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The Amazon rainforest surrounds the concrete jungle of Manaus, the capital and most-populated city in the Brazilian state of Amazonas. In the heart of Manaus sits Arena da Amazonia, built between 2011 and 2014. The stadium was heavily scrutinized for its remoteness, construction costs and delays, and for the deaths of three workers.
When the World Cup began, the city on Brazil’s distant frontier was giddy. Fans were overwhelmingly positive in the face of negative press. But Arena da Amazonia only hosted four qualifying round matches. Now it sits empty, except for occasional games between a handful of Brazil’s fourth-level, Série D teams, and three games featuring top-level teams from Rio and São Paulo.
Manaus Mayor Arthur Virgilio Neto admitted during the World Cup that the stadium might end up being underused, but he was optimistic about the potential for music concerts, such as Rock ‘n Rio.
"It will be very good for international shows," Neto said. "I've heard that many pop stars have dreamed of singing for a low price in the Amazon jungle."
But no firm has been willing to go into a management partnership, let alone buy the stadium outright. Rock shows have yet to materialize, though the stadium has hosted recent near-sellout evangelical Christian concerts. The fear is that once the novelty wears off, so will the revenue stream.
The stadium cost more than $270 million, of which $160 million the state borrowed from a federal bank. While that loan matures in 20 years with minimal interest, there’s already cause for concern -- both the top soccer matches and the concerts have been organized by events agencies who've all paid less than half the recommended $122,000 rental fee needed to cover basic costs. Dr. Marcus Evangelista, president of the Regional Economic Council for Amazonas, pointed out that the costs and returns just don’t add up.
"To know for sure, with complete certainty if it’s going to be a white elephant or not, it's difficult to forecast, because economists work with numbers," he said. "We don't have the numbers in hand to confirm or even do a projection for the future of the project."
And the numbers aren't just a matter of the paying off a steep loan. Paying off these debts could mean shortfalls for state priorities such as schools, hospitals and basic sanitation. Not paying them off could lead the state to default, or more likely to go into a rotten public-private partnership: the state would foot most of the bill and the corporate partner would maintain use of the structure at a bargain-basement price.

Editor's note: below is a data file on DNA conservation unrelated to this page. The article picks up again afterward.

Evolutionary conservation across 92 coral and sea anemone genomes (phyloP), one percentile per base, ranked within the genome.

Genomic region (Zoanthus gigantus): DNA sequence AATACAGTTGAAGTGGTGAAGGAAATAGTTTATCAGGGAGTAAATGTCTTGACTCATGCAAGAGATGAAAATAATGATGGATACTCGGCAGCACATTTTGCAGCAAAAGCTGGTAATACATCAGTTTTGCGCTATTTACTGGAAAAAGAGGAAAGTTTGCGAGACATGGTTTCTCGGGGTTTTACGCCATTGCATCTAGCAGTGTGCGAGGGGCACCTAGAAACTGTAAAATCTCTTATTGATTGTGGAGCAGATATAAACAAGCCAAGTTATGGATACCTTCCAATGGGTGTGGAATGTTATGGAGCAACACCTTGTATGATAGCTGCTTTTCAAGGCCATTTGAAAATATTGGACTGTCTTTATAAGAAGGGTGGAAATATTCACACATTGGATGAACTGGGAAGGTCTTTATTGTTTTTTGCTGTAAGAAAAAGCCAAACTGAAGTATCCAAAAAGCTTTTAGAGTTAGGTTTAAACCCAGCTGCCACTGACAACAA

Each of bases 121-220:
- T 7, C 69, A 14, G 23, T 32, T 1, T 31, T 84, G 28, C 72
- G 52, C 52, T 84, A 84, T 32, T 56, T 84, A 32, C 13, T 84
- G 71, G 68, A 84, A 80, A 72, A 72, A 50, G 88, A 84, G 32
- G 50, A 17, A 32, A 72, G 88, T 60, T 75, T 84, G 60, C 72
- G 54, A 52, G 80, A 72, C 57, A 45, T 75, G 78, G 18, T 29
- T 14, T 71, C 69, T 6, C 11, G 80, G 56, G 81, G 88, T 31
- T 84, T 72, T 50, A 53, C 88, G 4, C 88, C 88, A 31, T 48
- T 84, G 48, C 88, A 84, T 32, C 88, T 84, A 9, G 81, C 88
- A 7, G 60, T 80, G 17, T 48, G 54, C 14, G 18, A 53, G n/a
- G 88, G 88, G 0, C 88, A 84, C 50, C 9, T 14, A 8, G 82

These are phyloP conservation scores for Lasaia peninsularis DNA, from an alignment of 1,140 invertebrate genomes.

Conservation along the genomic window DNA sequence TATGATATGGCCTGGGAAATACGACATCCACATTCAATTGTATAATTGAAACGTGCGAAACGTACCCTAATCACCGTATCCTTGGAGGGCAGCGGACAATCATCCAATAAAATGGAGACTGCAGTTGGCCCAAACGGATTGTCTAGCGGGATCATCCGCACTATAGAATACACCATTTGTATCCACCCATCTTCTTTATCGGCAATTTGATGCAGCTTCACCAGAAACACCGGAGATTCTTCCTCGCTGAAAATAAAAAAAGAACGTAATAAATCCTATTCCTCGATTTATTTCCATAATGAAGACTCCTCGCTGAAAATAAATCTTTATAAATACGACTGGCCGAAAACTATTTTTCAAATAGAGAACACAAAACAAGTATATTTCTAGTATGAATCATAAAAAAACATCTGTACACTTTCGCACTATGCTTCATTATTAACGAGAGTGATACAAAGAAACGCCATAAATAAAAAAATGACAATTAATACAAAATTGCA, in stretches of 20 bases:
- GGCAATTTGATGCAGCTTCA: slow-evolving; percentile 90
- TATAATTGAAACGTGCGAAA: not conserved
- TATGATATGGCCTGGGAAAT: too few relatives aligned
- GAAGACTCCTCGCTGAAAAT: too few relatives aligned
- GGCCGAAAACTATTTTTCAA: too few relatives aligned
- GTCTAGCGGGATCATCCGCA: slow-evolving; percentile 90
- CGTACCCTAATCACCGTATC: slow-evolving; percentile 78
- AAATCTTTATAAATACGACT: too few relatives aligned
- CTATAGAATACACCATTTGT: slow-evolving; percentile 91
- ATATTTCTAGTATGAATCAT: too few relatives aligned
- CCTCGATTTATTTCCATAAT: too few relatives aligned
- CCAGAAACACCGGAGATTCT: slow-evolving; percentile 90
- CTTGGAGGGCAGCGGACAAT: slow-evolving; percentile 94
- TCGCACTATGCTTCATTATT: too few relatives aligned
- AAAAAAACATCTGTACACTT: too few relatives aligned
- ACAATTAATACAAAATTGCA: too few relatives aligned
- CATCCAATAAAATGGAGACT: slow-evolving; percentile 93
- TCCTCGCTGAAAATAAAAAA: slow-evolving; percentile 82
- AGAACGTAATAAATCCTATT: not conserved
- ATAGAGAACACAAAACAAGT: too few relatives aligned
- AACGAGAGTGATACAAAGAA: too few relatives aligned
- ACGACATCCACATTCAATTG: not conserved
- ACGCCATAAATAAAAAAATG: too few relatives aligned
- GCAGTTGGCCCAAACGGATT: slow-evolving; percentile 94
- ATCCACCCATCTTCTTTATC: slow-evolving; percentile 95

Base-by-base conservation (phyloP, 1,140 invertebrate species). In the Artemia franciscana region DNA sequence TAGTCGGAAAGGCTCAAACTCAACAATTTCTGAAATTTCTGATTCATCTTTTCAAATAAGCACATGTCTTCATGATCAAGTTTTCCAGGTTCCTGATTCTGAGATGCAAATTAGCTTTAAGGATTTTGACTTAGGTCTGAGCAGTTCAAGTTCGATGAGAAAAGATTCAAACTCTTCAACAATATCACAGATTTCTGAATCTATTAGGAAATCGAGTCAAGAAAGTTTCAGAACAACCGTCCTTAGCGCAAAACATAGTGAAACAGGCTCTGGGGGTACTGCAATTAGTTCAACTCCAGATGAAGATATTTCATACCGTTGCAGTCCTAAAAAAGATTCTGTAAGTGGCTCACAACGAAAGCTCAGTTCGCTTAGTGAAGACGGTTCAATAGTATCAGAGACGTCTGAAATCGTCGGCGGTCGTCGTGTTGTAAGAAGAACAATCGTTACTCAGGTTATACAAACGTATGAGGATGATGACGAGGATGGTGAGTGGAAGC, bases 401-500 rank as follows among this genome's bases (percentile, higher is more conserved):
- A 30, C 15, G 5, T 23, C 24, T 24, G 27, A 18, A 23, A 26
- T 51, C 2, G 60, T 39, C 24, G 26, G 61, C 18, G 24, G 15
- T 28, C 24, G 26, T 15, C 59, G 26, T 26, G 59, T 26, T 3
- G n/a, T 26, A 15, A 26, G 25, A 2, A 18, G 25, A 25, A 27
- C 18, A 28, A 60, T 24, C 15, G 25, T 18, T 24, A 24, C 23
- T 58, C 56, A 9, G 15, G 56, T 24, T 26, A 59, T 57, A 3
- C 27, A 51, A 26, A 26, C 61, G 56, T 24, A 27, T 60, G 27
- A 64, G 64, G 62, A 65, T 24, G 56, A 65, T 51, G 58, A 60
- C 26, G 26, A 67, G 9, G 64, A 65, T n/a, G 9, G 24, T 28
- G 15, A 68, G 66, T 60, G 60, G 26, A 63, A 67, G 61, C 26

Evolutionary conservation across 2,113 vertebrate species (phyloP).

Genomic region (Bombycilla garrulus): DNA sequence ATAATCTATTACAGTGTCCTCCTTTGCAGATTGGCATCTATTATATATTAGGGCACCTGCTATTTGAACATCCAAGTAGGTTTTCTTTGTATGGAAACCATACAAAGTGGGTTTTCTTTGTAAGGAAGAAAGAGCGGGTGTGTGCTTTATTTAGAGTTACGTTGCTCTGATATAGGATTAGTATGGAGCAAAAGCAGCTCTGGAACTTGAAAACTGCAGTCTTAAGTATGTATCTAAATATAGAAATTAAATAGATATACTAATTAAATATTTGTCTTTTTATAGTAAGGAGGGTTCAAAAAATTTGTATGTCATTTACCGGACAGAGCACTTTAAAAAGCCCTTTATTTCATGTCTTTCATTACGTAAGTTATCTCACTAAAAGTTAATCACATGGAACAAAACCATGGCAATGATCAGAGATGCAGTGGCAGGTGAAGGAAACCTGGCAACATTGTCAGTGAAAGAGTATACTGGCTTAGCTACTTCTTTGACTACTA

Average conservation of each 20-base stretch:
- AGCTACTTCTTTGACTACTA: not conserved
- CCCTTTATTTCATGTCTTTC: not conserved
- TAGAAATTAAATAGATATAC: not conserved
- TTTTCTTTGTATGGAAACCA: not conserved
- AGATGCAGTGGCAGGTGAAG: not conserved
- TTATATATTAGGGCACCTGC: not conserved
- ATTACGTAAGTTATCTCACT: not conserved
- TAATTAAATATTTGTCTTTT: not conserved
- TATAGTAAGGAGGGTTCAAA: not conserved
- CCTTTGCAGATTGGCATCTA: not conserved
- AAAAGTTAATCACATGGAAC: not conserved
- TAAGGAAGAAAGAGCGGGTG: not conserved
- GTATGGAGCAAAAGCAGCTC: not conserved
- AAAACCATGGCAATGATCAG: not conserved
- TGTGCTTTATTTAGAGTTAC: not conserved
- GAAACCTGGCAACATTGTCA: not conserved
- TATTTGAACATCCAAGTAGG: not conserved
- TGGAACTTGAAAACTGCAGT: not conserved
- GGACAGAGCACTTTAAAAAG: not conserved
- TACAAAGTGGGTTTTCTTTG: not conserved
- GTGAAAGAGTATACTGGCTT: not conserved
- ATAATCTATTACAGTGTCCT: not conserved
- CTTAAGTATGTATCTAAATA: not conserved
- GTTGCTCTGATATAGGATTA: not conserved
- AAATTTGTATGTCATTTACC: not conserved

[sidebar title="Inequality, Debt Hold Spanish Soccer Back" width="630" align="right"]Spain's top soccer league is experiencing an economic crisis that has trickled down to lower leagues. Ian Mount reports on the the financial mess from Barcelona. [/sidebar]Governor José Melo, reelected just last month, has so far refused to disclose results of a costly evaluation meant to explore the stadium’s long-term viability. His office declined several requests for an interview on the matter.
"We know that without the stadium being economically viable, this money is never going to be remunerated," Evangelista said. "For that to happen, it would take a long time, and many things have to change in order for it to become economically viable. The argument now is that the stadium is beautiful, that it's a tourist destination but economically, in my opinion, it's totally unviable."
The Multi-Use Vision
The stadium’s strongest supporters disagree. Dr. Aly Almeida, the President of the Olympic Village Foundation, which operates Arena da Amazonia, is convinced that it has great potential as a multi-use venue.
"These days stadiums are multi-use," Almeida said. He used examples of stadiums in the U.S. and Europe to make his case. "In the United States, your country, the American football stadiums hosts shows for the Rolling Stones and Shakira. American football stadium is also for shows; not just American football. In Barcelona, 40 percent of the revenue comes from shows. It doesn't come from football. There are events outside of football because the stadiums are multi-use. And our stadium has 17 events in five months."
[sidebar title="The Ultimate Underdog" width="630" align="right"] This weekend, SD Eibar, soccer's ultimate underdog, takes on powerhouse Madrid. [/sidebar]
Almeida believes a private operator will eventually purchase the stadium, in which case the state would only suffer a slight loss.
"The Amazonian has pride for his arena," he said. Almeida said his optimistic outlook is shared by the citizens of Amazonas. "The claims of white elephants have already gone away — under our management, under this government, under the government of Professor José Melo, [it] will not be a white elephant."
Renato de Souza, a Manaus street vendor, estimated he makes about $3 U.S. per day in profits. He said that in the several years he’s worked the area around the stadium, not much has changed.
"A lot of people complain about the stadium," he said. "There are those who support it and those who complain about it. It's all politics, you know? A politician is the kind of person who after they win just gets into a lot of corruption. These politicians, when they think they're going to make things better, they make things worse. This is the way we see things. These days it's everyone out for themselves."
Coming off a Brazilian national election that put the cost of living and government spending in high relief, any future operator of Arena da Amazonia will have plenty of work ahead of them — and a forest of skeptics to prove wrong.
This segment aired on November 22, 2014.
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